The Flame’s Out in the Lighthouse

It was always the best part of his day, the only part that mattered really. He never thought 90 seconds could make the difference between heaven and hell, but it did. For the last five years Eric put up with almost anything at work just for that brief time when at the end of it all, he mattered. It was a ritual that started by accident and continued deliberately, it was their tradition.

Eric had studied drama at the New School and had hoped to become a world class actor one day. However, after a ten year loosing struggle, he finally gave it up to pursue more realistic dreams, which for him meant trying to find work that paid above minimum wage. He had no applicable skills of any kind and the only thing that his acting background got him was more gigs in the service industry. After working his way through school and then trying to hold down an audition schedule for several years, the only work experience he had was being a waiter. At first it was a means to an end, then it became an end in and of itself. It didn’t matter much to him, he accepted the fact that he chose an impossible life. He embraced his failure and vowed never to give up on his passion for the craft, regardless of the level of success he achieved. Then she came along.

Amy was everything that he never knew he wanted. She was kind, gentle, and beautiful; and she adored him. They met while he was waiting tables and she was with her friends having dinner. After flirting throughout the course of the evening, her best friend decided to take Amy’s number and shove it in with the signed credit card receipt for dinner. After a series of texts and a night out they both realized that there was no one else they’d rather spend time with. Six months later they were married.

Amy encouraged Eric to keep going on auditions, telling him that even if he didn’t make it, the mere process of trying made him infinitely more interesting. She wanted him to exist for something more than the ordinary, whether or not he had a shot at anything. Ironically, this made him happy enough to not need anything else. His dreams of the stage were replaced with dreams of coming home to her after a grueling ten hour shift waiting on people and kissing their asses.

She would wait up for him, or at least try to. She had to be up early for her corporate job, but she always made an effort to stay awake long enough to greet him at the door. He felt the surge of love as he unlocked the deadbolt and her arms wrapped so tightly around him that sometimes he couldn’t even reach back to shut the door behind him. Other nights she’d be asleep on the couch and he would tiptoe into the living room, caress her face, and gently pick her up and take her to bed.

Either way, the light was always on. He would see it immediately after he’d turn the corner, two blocks from his subway stop. The building at the end of the street, the apartment on third floor, the third window from the left. It was his beacon home. The walk from one end of the block to the other was all that he needed to shed the misery of the day. Every step closer to the light was a step closer to perfection. He savored it all, taking his time and taking in every nuance of the event. Whether she was awake or asleep it didn’t matter, she loved him enough to try. That told him everything he needed to know about happiness.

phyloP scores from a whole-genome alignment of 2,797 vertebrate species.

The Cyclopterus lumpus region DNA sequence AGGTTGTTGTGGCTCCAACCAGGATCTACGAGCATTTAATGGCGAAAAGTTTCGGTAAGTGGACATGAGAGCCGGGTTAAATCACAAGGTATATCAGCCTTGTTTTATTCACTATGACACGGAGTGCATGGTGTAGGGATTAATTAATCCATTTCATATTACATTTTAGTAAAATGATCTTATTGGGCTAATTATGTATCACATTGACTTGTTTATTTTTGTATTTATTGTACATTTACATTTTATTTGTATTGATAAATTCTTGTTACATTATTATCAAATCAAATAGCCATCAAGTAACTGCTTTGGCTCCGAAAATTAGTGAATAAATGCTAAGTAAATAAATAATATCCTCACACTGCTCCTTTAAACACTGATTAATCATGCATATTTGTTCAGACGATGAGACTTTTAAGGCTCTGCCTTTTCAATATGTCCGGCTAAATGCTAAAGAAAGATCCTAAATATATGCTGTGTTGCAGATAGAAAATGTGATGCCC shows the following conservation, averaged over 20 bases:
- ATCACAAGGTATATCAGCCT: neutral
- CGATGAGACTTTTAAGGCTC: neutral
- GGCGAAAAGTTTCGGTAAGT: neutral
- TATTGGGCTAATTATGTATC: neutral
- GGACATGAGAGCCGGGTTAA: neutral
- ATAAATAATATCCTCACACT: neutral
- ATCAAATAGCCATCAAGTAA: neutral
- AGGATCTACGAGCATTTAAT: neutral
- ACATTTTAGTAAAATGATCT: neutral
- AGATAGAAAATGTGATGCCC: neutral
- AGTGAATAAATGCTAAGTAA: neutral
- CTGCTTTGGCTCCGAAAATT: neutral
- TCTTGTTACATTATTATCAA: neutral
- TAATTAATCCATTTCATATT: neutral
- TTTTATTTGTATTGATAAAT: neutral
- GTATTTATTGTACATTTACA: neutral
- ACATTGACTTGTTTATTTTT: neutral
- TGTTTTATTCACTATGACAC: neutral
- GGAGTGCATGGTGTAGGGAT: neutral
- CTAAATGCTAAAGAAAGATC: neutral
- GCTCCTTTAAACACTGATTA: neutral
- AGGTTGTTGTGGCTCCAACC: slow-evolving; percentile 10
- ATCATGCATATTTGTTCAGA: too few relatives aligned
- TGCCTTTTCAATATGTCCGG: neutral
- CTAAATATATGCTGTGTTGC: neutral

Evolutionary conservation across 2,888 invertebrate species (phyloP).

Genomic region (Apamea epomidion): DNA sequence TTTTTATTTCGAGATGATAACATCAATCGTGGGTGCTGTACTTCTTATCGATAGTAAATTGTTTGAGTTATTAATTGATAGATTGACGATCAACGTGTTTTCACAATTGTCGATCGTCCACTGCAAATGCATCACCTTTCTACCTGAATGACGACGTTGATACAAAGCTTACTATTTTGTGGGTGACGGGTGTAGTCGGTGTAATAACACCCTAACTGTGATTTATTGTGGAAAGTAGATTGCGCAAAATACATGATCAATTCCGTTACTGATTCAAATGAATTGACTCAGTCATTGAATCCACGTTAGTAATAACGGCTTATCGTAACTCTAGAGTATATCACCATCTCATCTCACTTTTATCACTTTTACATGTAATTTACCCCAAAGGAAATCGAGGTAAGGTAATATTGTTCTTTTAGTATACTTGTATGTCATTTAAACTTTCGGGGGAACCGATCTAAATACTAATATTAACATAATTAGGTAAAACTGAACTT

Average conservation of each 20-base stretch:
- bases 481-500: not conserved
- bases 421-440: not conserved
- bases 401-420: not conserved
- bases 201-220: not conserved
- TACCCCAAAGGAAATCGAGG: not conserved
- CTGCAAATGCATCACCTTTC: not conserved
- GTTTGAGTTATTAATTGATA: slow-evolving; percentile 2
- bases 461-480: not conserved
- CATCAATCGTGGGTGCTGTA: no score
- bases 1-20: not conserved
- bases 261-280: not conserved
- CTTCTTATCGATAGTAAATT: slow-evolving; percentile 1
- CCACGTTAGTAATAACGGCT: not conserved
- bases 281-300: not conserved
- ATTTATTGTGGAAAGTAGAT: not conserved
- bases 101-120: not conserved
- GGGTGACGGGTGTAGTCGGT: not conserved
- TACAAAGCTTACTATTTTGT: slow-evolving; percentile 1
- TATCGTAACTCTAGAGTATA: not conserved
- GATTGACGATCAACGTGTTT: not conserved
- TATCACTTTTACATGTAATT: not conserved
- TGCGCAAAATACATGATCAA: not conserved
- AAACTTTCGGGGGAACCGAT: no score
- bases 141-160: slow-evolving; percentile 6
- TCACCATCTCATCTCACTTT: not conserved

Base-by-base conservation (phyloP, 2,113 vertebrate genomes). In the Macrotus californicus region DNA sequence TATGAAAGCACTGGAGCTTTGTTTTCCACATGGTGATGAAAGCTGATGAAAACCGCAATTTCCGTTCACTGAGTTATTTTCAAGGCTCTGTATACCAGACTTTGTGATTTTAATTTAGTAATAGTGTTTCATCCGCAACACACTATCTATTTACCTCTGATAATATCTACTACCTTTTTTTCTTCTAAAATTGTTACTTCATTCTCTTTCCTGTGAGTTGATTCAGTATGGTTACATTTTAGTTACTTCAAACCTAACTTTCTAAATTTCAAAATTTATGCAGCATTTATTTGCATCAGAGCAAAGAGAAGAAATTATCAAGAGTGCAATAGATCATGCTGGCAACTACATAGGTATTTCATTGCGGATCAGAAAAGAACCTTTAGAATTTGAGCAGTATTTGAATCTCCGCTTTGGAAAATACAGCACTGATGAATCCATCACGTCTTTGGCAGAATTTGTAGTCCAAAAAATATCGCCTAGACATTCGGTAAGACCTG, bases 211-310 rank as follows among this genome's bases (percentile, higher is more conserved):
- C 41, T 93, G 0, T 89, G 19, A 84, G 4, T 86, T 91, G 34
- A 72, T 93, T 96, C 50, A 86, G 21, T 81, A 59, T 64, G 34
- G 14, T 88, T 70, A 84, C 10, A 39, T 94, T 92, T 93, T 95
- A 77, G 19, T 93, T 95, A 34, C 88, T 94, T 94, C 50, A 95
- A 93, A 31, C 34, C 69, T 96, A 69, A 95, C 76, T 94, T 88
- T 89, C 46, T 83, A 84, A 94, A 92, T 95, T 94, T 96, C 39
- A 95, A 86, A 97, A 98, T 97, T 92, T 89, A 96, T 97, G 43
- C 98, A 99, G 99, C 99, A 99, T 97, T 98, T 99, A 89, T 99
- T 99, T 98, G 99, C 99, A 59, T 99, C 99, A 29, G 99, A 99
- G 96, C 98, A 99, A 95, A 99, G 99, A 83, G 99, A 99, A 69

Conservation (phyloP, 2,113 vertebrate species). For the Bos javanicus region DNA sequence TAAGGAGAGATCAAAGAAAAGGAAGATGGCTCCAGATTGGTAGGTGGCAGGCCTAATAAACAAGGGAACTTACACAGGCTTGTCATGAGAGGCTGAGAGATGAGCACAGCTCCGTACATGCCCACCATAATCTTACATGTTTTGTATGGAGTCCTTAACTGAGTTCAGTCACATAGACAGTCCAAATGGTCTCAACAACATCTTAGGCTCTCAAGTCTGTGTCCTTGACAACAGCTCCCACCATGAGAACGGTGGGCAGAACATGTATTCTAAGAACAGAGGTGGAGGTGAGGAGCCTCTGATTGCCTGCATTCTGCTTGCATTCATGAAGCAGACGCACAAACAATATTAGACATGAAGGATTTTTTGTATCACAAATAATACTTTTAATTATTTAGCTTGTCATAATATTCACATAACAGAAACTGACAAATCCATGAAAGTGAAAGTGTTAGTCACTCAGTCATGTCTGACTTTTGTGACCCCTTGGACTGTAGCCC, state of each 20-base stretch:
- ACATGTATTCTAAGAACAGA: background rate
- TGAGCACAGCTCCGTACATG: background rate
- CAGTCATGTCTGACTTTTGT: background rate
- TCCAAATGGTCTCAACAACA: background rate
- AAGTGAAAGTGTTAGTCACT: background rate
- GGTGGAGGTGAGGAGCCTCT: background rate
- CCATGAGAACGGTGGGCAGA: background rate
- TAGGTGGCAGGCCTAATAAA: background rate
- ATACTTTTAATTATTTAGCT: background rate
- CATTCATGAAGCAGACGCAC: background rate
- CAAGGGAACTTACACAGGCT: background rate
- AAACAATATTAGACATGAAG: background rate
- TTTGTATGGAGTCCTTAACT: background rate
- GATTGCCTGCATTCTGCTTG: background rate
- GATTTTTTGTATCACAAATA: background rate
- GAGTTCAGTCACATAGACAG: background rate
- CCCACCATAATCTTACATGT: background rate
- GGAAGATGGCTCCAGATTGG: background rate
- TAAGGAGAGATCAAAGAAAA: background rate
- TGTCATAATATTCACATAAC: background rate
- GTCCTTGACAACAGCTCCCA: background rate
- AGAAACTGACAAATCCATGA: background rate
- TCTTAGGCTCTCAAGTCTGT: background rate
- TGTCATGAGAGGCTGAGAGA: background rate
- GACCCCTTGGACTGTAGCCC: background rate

But something happened along the way that made everything different. She started talking of things that never came up before; about how she wanted a life, not just an existence. She wanted to do more, to be more, to have more. It crept up like a fog in the night and lingered there, changing on a whim, but never fully receding. He tried to take her back to the beginning, when everything she spoke of had to do with being more, not wanting more. But she refused to listen. Something had corrupted her and now his world was falling apart.

He got out of work early that night. He turned the corner and didn’t see the light. He had a feeling it wouldn’t be there. He took his steps just as slowly and methodically, but instead of savoring every moment, he did so because he was afraid to arrive at his destination. He thought about wandering around the neighborhood for a little while. Maybe he was home too soon, maybe the light didn’t go on until much later, when she knew he’d be coming around the corner.

It was a delusion that quickly faded as soon as he caught a hint of his own stupidity. When was the last time he’d gone after a part? Had it been weeks, months, years? When did he rehearse lines or study technique? When was the last time he took her to the theatre to watch the good ones, the ones that knew the art so well that he sat there in awe until it was over and then after, overcome with the urge to talk about it all, they both sat up all night as she listened to him go on about the nuances that only a trained eye could see. He was showing her his world, the one she couldn’t see before they met. This is all that she wanted — this was her 90 second walk home. He took that away from her, yet she stayed and kept the light on; until tonight.